Falmouth Woman Who Released Album As 12-Year-Old Helps Kids Find Their Voice

Jul 25, 2017

When Chandra Oppenheim’s debut album, “Transportation,” came out in 1980, it was quickly embraced by the tastemakers of the day. She played gigs at CBGB in New York and sold out shows in Berkeley, California, and she was only 12 years old.

Now, she’s helping a group of elementary school kids release an album of original songs, with a show and release party at SPACE Gallery in Portland later this month.

Try to remember where you were when you were 12 years old. Were you being interviewed by Andy Warhol? Appearing on “Captain Kangaroo”? Fronting a post-punk band in New York City and releasing LPs? Oppenheim was.

“I grew up in an environment where my voice as a child had a lot of freedom, and I was given a lot of respect,” she says.

Oppenheim wrote the lyrics and melodies and was lead singer. The songs were arranged and set by a band, a couple friends of her fathers. He was a conceptual artist of some renown in New York City. They helped her develop and perform fully realized songs.

Oppenheim moved on from performance art for a number of years, now lives in Falmouth and has returned to songwriting. But this time, in her late 40s, she’s doing what her father and his friends did all those years ago. She’s helping young kids write and perform songs of their own.

“It’s basically that I come in and work with students individually and facilitate the songwriting, so it’s really their voice and I’m there to help them get it out there,” Oppenheim says.

The project is called the Young Songwriters Project. With the help of local musicians and engineers, she’s producing an album of the kids’ songs as well, completely realized and with a balance of innocence and earnestness. Jethro, 11, is one of the songwriters on the project.

“I’m singing a song called ‘World Of My Dreams,’” he says. “It’s about what I would imagine the future to be. Like half future, half imagination, half completely bizarre crazy stuff.”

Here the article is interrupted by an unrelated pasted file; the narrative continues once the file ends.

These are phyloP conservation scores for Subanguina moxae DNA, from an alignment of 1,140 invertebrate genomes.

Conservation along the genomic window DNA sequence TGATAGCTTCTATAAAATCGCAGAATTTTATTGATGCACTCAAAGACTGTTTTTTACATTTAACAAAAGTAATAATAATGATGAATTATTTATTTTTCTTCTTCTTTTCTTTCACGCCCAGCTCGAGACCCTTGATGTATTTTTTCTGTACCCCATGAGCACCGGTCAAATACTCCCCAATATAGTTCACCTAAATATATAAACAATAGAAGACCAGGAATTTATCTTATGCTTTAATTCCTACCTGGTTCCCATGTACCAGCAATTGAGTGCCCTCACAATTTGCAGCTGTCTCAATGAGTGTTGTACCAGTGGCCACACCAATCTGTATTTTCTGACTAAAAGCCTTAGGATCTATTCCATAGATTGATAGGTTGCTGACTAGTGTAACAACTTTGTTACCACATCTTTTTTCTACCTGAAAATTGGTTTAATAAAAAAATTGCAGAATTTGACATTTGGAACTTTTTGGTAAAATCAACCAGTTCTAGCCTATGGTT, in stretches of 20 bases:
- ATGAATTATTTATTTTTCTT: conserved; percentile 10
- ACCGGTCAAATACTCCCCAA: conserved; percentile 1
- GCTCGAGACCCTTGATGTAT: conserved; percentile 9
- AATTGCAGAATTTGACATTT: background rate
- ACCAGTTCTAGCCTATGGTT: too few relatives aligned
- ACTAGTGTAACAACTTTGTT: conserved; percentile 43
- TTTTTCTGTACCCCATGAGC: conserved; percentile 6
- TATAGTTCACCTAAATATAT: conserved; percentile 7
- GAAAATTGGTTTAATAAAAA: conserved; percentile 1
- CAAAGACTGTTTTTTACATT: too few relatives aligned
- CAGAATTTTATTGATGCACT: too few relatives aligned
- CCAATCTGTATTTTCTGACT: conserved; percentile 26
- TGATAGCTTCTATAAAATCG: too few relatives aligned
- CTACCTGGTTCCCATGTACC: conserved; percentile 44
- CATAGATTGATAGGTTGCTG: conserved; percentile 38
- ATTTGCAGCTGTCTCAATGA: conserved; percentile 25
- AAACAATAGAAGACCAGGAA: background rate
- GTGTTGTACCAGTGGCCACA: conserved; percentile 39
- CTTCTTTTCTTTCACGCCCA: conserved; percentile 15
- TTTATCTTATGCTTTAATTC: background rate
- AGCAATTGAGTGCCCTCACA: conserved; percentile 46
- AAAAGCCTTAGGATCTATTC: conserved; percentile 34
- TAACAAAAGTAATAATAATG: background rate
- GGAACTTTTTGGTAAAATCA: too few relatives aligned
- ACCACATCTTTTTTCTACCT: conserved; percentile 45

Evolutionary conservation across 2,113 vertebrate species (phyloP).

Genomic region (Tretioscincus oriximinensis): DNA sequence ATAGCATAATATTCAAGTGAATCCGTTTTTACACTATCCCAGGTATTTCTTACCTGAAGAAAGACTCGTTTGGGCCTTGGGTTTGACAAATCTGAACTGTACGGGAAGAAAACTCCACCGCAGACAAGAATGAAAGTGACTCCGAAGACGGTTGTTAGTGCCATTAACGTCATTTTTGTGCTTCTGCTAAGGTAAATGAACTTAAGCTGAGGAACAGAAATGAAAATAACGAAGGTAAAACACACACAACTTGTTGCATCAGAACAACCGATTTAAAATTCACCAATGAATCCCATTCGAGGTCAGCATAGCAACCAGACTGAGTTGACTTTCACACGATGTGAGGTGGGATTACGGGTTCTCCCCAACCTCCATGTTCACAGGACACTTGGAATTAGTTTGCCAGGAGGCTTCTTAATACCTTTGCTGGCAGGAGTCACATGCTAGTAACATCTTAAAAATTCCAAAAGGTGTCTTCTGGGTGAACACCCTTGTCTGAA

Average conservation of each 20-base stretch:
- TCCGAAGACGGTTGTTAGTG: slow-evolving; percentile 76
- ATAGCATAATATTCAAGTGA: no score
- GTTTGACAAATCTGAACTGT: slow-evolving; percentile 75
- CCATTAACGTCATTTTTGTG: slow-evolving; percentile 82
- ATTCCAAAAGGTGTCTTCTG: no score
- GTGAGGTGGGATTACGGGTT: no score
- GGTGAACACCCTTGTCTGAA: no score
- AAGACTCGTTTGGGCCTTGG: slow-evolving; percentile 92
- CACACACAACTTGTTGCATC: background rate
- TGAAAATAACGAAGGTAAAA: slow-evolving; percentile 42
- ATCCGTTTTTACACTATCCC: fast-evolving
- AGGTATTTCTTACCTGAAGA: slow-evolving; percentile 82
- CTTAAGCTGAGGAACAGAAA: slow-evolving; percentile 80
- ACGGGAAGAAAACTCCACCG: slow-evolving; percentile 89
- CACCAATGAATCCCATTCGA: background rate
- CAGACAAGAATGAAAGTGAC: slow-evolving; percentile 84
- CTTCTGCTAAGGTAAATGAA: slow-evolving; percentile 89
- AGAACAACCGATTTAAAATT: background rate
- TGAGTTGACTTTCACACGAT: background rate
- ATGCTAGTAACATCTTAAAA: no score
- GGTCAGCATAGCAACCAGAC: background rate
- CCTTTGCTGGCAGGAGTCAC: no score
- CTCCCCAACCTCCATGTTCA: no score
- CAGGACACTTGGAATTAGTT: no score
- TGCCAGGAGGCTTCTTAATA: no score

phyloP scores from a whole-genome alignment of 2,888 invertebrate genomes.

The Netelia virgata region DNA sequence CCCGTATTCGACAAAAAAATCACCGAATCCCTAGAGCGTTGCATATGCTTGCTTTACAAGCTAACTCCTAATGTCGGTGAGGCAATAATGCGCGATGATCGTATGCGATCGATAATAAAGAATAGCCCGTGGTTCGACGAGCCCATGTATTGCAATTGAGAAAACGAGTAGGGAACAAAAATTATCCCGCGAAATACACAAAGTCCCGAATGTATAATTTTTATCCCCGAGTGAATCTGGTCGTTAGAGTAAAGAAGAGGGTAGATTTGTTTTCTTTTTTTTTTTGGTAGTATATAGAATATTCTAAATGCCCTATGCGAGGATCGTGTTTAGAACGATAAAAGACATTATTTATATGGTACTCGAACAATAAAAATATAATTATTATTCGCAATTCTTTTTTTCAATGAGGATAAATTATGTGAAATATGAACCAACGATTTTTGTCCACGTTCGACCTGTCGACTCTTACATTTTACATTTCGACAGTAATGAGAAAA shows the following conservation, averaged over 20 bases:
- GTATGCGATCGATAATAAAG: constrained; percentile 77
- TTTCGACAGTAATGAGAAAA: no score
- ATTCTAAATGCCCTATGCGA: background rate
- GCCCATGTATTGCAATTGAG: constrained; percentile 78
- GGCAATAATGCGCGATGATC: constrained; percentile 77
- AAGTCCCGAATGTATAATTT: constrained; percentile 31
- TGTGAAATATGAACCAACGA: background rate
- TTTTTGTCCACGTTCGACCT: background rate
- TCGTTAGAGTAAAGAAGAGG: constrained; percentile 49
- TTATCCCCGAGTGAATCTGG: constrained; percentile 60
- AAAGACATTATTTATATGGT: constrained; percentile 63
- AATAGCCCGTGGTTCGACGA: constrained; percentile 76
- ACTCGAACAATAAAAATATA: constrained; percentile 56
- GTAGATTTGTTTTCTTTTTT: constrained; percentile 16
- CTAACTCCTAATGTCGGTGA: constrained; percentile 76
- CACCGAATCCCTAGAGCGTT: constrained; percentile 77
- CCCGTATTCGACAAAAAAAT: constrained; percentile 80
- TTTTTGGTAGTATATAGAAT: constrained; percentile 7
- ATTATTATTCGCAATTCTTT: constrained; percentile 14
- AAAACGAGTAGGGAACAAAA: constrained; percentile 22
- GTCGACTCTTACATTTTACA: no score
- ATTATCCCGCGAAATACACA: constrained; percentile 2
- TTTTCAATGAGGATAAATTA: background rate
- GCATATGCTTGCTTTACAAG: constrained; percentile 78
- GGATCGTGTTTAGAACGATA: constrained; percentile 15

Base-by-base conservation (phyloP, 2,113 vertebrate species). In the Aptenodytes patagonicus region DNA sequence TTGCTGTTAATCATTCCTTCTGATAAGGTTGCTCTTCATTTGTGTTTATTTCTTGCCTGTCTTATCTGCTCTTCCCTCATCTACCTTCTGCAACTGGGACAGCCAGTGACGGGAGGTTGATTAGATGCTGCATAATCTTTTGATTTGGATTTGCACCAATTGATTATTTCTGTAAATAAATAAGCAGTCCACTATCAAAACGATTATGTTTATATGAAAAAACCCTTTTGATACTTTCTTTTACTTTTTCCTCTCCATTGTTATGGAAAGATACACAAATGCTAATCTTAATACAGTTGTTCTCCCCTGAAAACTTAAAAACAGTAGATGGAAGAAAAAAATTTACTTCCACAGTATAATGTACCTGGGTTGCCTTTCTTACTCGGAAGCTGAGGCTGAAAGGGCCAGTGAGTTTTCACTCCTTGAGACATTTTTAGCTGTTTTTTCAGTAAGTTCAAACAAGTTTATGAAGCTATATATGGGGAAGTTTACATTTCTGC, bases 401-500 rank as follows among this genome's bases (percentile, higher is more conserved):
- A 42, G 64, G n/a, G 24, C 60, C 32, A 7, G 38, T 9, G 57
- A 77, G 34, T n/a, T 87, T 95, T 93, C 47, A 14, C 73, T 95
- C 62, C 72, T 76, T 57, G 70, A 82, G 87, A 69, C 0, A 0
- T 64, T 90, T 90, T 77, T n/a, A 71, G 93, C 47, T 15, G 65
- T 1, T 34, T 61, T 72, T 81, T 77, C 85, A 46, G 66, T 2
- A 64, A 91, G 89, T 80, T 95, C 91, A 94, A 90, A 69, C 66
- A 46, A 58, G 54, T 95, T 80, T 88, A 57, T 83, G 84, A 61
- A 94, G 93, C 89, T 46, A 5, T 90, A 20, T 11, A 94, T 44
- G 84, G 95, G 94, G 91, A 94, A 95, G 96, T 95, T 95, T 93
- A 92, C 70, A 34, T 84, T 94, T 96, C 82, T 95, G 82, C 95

The project’s co-producer and musical director is Dan Capaldi, a Portland musician. His job was to bring the musicians together and find a way to play along with the kids while also staying faithful to their composition, in whatever form that might take.

Dan Capaldi and kids working on "World Of My Dreams."
Credit Jen Peavey

“This music was some of the most complex music I have ever been a part of. I mean, I’ve been in projects that are like, ‘OK, this is like a weird thing and this music is designed to be weird,’ but none of this music that we’re working on now was ever intended to be weird. It just naturally was that way,” he says.

And that’s the honesty that Capaldi says makes the songs compelling. Recorded kids music is often written by adults aiming to satisfy the tastes of their younger audiences. But real kids, says Oppenheim, have so many more shades of gray than they’re given credit for. And it’s not all whiz-bang and silliness.

“There are deep, sort of more mature themes than one might think coming from, say, a 10-year-old. For example, ‘Looking for the sweet spot, sometimes you fall. Looking for the sweet spot, sometimes falling’s best of all.’ Ten-year-old wrote that,” she says.

In these songs there’s joy and mystery, simplicity and contradiction. They’re a combination of dark and delightful that Capaldi says maybe only kids are capable of.

Sylvia Cheikin records while working on "World Of My Dreams."
Credit Susan Babin / Maine Public

“As you get older and learn to communicate and interact with this world, you learn that there’s an etiquette. And if you want certain things, you have to communicate certain things in certain ways to a point where, you know, you can have arguments over something that will go around in circles and nothing will be said. Nothing will be said,” he says.

Not knowing that etiquette, Capaldi says, is what makes kids’ lyric writing so profound. Without that formalized language to describe their feelings, their imaginations take over.

“Sometimes it seems like these kids are expressing emotions that they can’t even at this point describe in words,” he says.

What do children sing about when trying to make sense of the world around them?

“Chickens,” Oppenheim says. “Loving chickens.”

The album, “World Of My Dreams,” comes out on the Rain Boots Records label this month with a special release party and concert at SPACE Gallery in Portland.